Glaxo Dismissal, India Gold, Shanghai Link: ComplianceCarla Main
GlaxoSmithKline Plc dismissed an executive from its African consumer health-care division for refusing to submit to a performance plan that was initiated a week after he reported alleged racial discrimination to a confidential integrity hotline, company documents obtained by Bloomberg show.
The executive, who was fired on Oct. 3, filed a 17-page report on Aug. 28 to the compliance department through a Web portal, alleging that Glaxo’s South Africa consumer health-care division, its most profitable unit on the continent, was a “white island” and restricted black staff from being appointed to senior management positions.
Only one of the 21 top managers in the unit is black, the executive said in the report. He asked not to be identified because he’s seeking to be reinstated.
Glaxo “encourages people to speak up if they have any concerns without reprisal,” the company said in an e-mailed response to questions Nov. 27, declining to comment on the documents or the dismissal. The company immediately began an internal investigation, which is ongoing, and will act if areas are identified for improvement, it said in the statement.
The performance management program was an effort to “retain him successfully” and not force the employee out, Jonathan Girling, vice president in charge of Africa, said in the documents.
The company informed the executive he would be placed on a formal performance plan on Aug. 15, a week before he filed the compliance alert, Glaxo said in a separate e-mail Nov. 28.
“The manager responsible for his dismissal was not made aware of the allegations at any point throughout the performance process,” Glaxo said.
India Eases Gold Import Restrictions to Remove Trade Distortions
India, the world’s second-biggest user of gold, eased regulations on imports to remove distortions in shipments and curb smuggling.
Rules requiring importers to sell 20 percent of their shipments to jewelers for re-export as jewelry, known as the 20:80 rule, were withdrawn effective immediately, the Reserve Bank of India said Nov. 28.
Loosening restrictions on supplies entering the country will improve stocks for jewelers, lower procurement costs and help contain illegal trade in the metal. Gold imports in India, which accounted for 25 percent of the total global demand, plunged last year when the government imposed curbs to narrow a record current-account deficit and stop a slump in the rupee.
Concerns about the current-account deficit remain and the industry worries that the government may try to control gold imports in a different way, Bachhraj Bamalwa, a director at the All India Gems & Jewellery Trade Federation, said by phone from Kolkata.
Luxembourg Fund Gets First Approval for Shanghai Stock Link
Luxembourg, home to equity funds with about $1.2 trillion of assets, gave its first approval to trade through the Shanghai-Hong Kong exchange link as international investors seek greater access to Chinese shares.
Luxembourg’s financial regulator granted the authorization to a fund Nov. 27, Patrick Hommel, a member of the secretariat general at the Commission de Surveillance du Secteur Financier, said in an e-mailed reply to questions without naming the beneficiary. Funds domiciled in the country that aren’t yet invested in the Chinese market should refrain from using the link until they get regulatory approval, he said.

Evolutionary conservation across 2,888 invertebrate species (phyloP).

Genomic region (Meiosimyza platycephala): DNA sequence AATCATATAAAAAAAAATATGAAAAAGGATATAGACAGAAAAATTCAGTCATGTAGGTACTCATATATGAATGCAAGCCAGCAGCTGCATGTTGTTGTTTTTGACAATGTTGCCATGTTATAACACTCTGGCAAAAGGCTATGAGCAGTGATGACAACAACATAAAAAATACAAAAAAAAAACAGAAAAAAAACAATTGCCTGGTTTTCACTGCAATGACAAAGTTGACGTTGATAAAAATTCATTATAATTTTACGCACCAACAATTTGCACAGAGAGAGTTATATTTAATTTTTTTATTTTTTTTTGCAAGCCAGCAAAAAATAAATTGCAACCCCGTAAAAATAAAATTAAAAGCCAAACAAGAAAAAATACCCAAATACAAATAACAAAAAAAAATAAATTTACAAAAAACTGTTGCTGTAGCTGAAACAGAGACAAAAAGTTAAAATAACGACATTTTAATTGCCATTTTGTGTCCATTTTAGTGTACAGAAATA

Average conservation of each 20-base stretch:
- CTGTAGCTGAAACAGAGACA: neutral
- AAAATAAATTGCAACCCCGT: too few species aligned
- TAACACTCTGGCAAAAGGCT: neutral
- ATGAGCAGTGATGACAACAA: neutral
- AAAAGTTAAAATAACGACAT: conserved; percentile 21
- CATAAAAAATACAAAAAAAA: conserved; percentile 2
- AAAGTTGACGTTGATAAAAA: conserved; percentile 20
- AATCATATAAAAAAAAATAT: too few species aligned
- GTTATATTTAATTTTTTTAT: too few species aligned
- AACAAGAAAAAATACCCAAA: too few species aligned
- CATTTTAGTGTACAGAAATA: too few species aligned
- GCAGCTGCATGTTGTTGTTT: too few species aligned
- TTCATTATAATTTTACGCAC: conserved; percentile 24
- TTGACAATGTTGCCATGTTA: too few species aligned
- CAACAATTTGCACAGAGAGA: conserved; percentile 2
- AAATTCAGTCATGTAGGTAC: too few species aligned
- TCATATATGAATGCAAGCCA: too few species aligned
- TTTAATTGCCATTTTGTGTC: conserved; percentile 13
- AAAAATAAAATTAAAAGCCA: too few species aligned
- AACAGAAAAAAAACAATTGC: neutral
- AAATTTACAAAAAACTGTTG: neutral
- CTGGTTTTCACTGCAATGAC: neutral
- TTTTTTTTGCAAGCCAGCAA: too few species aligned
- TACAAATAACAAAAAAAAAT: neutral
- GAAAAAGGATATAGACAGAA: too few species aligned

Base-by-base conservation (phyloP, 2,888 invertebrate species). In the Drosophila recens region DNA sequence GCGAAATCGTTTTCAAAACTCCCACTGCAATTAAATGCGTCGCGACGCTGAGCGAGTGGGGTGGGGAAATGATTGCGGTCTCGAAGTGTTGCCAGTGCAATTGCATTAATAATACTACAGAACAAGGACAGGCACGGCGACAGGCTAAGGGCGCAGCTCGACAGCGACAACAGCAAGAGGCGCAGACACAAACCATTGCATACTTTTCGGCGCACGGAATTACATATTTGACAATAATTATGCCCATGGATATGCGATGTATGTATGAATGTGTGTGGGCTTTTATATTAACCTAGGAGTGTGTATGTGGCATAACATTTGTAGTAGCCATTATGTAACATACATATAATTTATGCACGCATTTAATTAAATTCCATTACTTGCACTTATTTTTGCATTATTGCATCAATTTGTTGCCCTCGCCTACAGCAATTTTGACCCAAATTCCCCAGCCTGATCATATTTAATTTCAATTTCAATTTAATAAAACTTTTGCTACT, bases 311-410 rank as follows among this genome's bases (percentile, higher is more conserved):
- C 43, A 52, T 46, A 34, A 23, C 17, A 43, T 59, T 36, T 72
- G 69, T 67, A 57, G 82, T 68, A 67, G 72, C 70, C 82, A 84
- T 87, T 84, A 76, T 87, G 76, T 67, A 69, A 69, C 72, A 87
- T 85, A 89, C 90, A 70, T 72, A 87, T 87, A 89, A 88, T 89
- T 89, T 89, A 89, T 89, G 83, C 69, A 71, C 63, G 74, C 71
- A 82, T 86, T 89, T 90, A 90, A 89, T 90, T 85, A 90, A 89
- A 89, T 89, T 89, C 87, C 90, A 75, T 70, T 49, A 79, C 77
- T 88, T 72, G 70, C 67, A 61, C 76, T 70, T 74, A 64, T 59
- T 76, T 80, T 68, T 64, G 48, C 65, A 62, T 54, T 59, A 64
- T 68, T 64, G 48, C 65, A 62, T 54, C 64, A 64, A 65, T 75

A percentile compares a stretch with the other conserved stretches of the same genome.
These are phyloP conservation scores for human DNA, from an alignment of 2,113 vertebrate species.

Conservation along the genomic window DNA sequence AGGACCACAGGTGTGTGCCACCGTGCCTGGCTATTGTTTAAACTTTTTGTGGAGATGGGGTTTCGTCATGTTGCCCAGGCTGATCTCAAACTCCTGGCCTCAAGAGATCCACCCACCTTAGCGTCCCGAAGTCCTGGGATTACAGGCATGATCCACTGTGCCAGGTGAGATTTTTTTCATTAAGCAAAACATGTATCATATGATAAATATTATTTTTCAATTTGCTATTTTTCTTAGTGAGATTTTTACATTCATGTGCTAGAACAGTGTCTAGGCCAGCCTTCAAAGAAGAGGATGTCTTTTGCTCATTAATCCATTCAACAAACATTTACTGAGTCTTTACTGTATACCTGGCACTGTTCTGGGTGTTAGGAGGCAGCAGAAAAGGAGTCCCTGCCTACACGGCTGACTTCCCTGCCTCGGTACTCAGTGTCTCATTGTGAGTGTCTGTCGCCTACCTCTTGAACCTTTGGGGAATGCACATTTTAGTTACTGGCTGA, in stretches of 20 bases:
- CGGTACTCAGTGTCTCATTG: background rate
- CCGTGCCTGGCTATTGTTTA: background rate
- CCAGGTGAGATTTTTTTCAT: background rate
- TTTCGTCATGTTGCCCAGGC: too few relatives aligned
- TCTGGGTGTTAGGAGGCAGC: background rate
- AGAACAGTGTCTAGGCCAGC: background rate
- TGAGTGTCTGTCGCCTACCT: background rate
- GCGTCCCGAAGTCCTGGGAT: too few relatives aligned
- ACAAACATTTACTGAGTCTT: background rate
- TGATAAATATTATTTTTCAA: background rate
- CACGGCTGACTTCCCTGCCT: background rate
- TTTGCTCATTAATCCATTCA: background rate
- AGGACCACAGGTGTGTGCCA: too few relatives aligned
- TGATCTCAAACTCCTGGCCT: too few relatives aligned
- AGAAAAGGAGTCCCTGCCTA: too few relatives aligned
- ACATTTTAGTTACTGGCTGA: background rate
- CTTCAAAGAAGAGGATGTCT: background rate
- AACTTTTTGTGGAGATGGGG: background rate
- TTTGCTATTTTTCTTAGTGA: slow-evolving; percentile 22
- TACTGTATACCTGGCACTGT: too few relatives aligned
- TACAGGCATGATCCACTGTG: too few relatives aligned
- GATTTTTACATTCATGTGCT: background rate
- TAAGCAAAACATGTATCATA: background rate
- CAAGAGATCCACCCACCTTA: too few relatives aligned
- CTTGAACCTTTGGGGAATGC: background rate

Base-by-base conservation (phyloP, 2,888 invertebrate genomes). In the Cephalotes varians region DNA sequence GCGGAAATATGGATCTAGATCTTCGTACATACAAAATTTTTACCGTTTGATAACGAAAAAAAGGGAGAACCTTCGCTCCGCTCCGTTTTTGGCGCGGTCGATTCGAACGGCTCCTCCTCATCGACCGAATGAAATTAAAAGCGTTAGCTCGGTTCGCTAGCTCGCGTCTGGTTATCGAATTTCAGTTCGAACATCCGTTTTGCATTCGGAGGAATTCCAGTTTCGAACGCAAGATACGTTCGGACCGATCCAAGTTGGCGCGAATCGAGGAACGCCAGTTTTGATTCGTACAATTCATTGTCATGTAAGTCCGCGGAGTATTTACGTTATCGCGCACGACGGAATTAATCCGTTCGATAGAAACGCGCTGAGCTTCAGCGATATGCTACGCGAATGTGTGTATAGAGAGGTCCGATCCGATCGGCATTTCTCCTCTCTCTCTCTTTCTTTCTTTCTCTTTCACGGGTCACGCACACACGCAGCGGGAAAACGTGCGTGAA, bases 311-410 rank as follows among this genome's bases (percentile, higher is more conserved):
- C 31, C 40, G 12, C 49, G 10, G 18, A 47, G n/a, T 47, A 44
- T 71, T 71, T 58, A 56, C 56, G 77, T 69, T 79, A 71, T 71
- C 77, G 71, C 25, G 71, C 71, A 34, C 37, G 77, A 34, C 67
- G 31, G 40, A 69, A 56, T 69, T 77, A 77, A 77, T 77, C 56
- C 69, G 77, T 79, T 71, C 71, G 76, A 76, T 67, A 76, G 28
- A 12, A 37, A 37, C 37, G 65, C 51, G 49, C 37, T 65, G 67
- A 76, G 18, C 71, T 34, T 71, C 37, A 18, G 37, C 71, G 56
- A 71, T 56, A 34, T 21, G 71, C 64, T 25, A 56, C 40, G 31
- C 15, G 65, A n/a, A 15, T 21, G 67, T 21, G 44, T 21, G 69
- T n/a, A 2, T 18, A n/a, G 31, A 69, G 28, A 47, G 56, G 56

Overseas money managers have been working to complete trading and compliance systems since Chinese authorities gave them a week’s notice for the program’s start date on Nov. 17.
The Hong Kong Investment Funds Association has been working with the industry to meet regulatory requirements, said Sally Wong, the group’s chief executive officer.
Comings and Goings
HSBC’s Thomson Resigned Amid Concerns Over BOE Rules, Flint Says
Alan Thomson, a director at HSBC Holdings Plc’s U.K. unit, left the lender in October partly because of “incremental concerns” regarding tougher regulation over senior bankers, Chairman Douglas Flint said in a letter responding to lawmakers’ questions.
Thomson’s resignation “related primarily to his overall work burden, while reflecting the ‘‘greater time commitment now demanded from expanded regulatory expectations of bank non-executive directors,’’ Flint wrote in the e-mailed response to Andrew Tyrie, chairman of the Treasury Select Committee. John Trueman, deputy chairman of the U.K. arm, has no plans to resign, Flint said. Sky News on Oct. 7 reported Thomson’s resignation, saying Trueman is on the verge of departing.
The Bank of England’s Prudential Regulation Authority plans to introduce rules in 2015 that could force senior bankers to pay back bonuses as long as seven years after they’re awarded if employees are found to have exceeded risk limits or broken financial-conduct rules. Under the supporting legislation, a person could be jailed for as many as seven years for ‘‘reckless misconduct” that results in bank failure.
“Trueman expressed strong concerns over the possibility of significantly increased liabilities for non-executive directors,” saying he would “not be able to accept these, even if that meant he would have to step down,” Flint wrote.
To continue reading this article you must be a Bloomberg Professional Service Subscriber.
If you believe that you may have received this message in error please let us know.
- In One Tweet, Kylie Jenner Wiped Out $1.3 Billion of Snap’s Market Value
- U.S. Companies Abandon the NRA as Boycott Call Grows
- China Regulator Seizes Anbang, Chairman Faces Fraud Prosecution
- Prime-Age Men May Never Return to U.S. Workforce, Fed Paper Says
- The Two Words That Will Help Get an Airline Upgrade Over the Phone